Simon Sinek, a bestselling business thinker and author, first confronted millennials earlier this year when his comments on the inadequacies of Generation Y went viral. Now he has revisited the subject, specifically millennials’ conduct in the workplace. He is not impressed.
Sinek, whose TEDx Talk “How Great Leaders Inspire Action,” is the third-most- watched talk of all time, has updated his 2014 book Leaders Eat Last to incorporate his research on why millennials are failing to achieve professional fulfillment.
He writes in Leaders Eat Last, which will be re-published on May 23: “Wherever I go, no matter the organization size or industry, managers are looking for guidance on how to lead their millennials.
“Exasperated, many have resorted to simply asking their millennials what they want. Requests from their young workforce range from open plan seating, to more flexibility as to when they work, to providing their meals or a laundry service for them.
“Many executives find that even when some or all of these requests are granted, they still struggle to inspire engagement or loyalty and many millennials remain unable to find the sense of job satisfaction or fulfillment they crave.”
Sinek then observes: “We are starting to hear some new and quite specific complaints about the Millennial Generation that we cannot as easily write off as ‘kids just being kids’. These go beyond the same recycled grievances every generation has about the next. These are unique characterizations that are, significantly, attached to the behavior and performance of millennials in the workplace.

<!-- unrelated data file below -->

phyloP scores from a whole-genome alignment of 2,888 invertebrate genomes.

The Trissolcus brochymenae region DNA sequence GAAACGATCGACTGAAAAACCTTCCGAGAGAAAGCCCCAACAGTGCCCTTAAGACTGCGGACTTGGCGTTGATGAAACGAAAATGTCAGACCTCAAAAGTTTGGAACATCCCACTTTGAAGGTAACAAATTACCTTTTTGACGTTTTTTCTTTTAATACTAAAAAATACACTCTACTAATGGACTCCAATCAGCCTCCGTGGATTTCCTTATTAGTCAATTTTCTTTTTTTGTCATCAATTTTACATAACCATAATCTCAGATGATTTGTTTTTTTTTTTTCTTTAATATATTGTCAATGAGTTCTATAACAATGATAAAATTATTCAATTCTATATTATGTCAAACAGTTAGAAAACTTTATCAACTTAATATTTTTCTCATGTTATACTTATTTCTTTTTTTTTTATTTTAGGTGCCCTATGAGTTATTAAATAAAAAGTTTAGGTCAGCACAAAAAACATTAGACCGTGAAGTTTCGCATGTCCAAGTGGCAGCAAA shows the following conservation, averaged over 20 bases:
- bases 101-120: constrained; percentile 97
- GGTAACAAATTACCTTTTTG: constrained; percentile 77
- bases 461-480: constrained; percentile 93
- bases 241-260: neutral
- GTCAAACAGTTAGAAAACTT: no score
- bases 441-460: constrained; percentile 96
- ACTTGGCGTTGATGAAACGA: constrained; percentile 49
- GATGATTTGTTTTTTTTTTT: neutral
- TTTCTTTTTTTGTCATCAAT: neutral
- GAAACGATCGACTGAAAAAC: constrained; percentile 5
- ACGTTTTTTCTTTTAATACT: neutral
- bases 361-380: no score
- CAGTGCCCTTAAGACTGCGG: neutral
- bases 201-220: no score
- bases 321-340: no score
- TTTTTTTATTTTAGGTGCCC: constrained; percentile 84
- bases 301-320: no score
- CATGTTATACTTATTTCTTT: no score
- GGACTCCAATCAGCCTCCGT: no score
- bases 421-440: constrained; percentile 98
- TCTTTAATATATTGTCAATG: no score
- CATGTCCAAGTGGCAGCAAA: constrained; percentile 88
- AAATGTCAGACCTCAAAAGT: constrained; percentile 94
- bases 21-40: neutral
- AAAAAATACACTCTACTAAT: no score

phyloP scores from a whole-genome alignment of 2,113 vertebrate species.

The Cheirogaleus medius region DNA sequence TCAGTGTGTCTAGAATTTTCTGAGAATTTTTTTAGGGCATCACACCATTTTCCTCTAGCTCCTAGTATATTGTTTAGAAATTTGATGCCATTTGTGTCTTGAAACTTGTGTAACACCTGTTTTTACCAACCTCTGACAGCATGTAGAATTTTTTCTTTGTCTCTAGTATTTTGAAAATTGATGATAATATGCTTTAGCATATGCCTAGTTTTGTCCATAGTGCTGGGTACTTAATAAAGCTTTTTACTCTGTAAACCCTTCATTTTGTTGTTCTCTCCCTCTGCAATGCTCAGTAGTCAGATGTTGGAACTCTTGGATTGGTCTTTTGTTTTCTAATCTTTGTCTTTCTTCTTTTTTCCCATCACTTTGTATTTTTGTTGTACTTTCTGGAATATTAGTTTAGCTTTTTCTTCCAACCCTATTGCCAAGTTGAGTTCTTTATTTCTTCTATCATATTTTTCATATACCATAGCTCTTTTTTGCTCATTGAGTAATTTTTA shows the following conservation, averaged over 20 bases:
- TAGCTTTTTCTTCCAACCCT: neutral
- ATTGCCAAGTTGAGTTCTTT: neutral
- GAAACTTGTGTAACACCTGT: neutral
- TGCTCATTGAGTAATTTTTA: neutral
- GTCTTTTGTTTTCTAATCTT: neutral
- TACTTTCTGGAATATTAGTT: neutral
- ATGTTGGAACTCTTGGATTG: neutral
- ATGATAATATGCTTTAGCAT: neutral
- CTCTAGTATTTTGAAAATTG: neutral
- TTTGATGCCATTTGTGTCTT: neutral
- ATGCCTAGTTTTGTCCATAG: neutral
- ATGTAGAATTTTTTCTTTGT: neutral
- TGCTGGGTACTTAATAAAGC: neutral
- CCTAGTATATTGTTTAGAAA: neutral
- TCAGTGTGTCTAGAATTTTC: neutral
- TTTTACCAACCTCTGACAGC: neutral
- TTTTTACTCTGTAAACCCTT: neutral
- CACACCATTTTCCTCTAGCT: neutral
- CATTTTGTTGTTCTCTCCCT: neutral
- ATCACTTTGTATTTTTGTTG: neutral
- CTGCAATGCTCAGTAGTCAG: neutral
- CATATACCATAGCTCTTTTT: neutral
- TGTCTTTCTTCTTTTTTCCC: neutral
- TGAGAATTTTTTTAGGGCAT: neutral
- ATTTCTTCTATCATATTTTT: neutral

“Many employers complain that the millennial employees, for example, are poor communicators, lack the instinct to be proactive, cannot handle critical feedback, are impatient, are unable to commit, and the big one: have a sense of entitlement.”
Sinek cites the example of Courtney, an entry-level employee who was paid $20 an hour to be on call as a part-time personal assistant while being encouraged to pursue her ambition of being a performance artist when not doing work-related errands. “After some time, Courtney asked for a a raise,” Sinek writes. “She wanted $30 an hour. When asked to make her case for a 50 percent pay increase, she made one simple argument: ‘That’s what I think I’m worth.’ She was not invited again.
“This story is not unique. There seems to be a disproportionately high number of employers who feel that their entry-level millennial employees are making unreasonable demands. Across companies big and small, employers share tales about requests not just for unjustified pay increases, but also for things like premature promotions, customized schedules and open access to senior executives.”
This new culture, notes Sinek, is making life impossible for bosses of millennials: “Rare are the meetings or events that I attend that someone doesn’t ask a question about millennials. There seem to be a huge number of employers, including many millennial employers, who struggle when it comes to leading their youngest workers.
“They express frustration about the generation’s lack of resourcefulness, poor writing skills and demands for early promotions. They also express exasperation that if their millennial employees don’t get what they want when they want it, many simply quit.”
Sinek does applaud millennials’ entrepreneurial spirit and their inclusivity. He also says employers need to be more empathetic of young workers.
He concludes about millennials: “All they need is good, old-fashioned leadership … there is nothing ‘wrong’ with this generation.”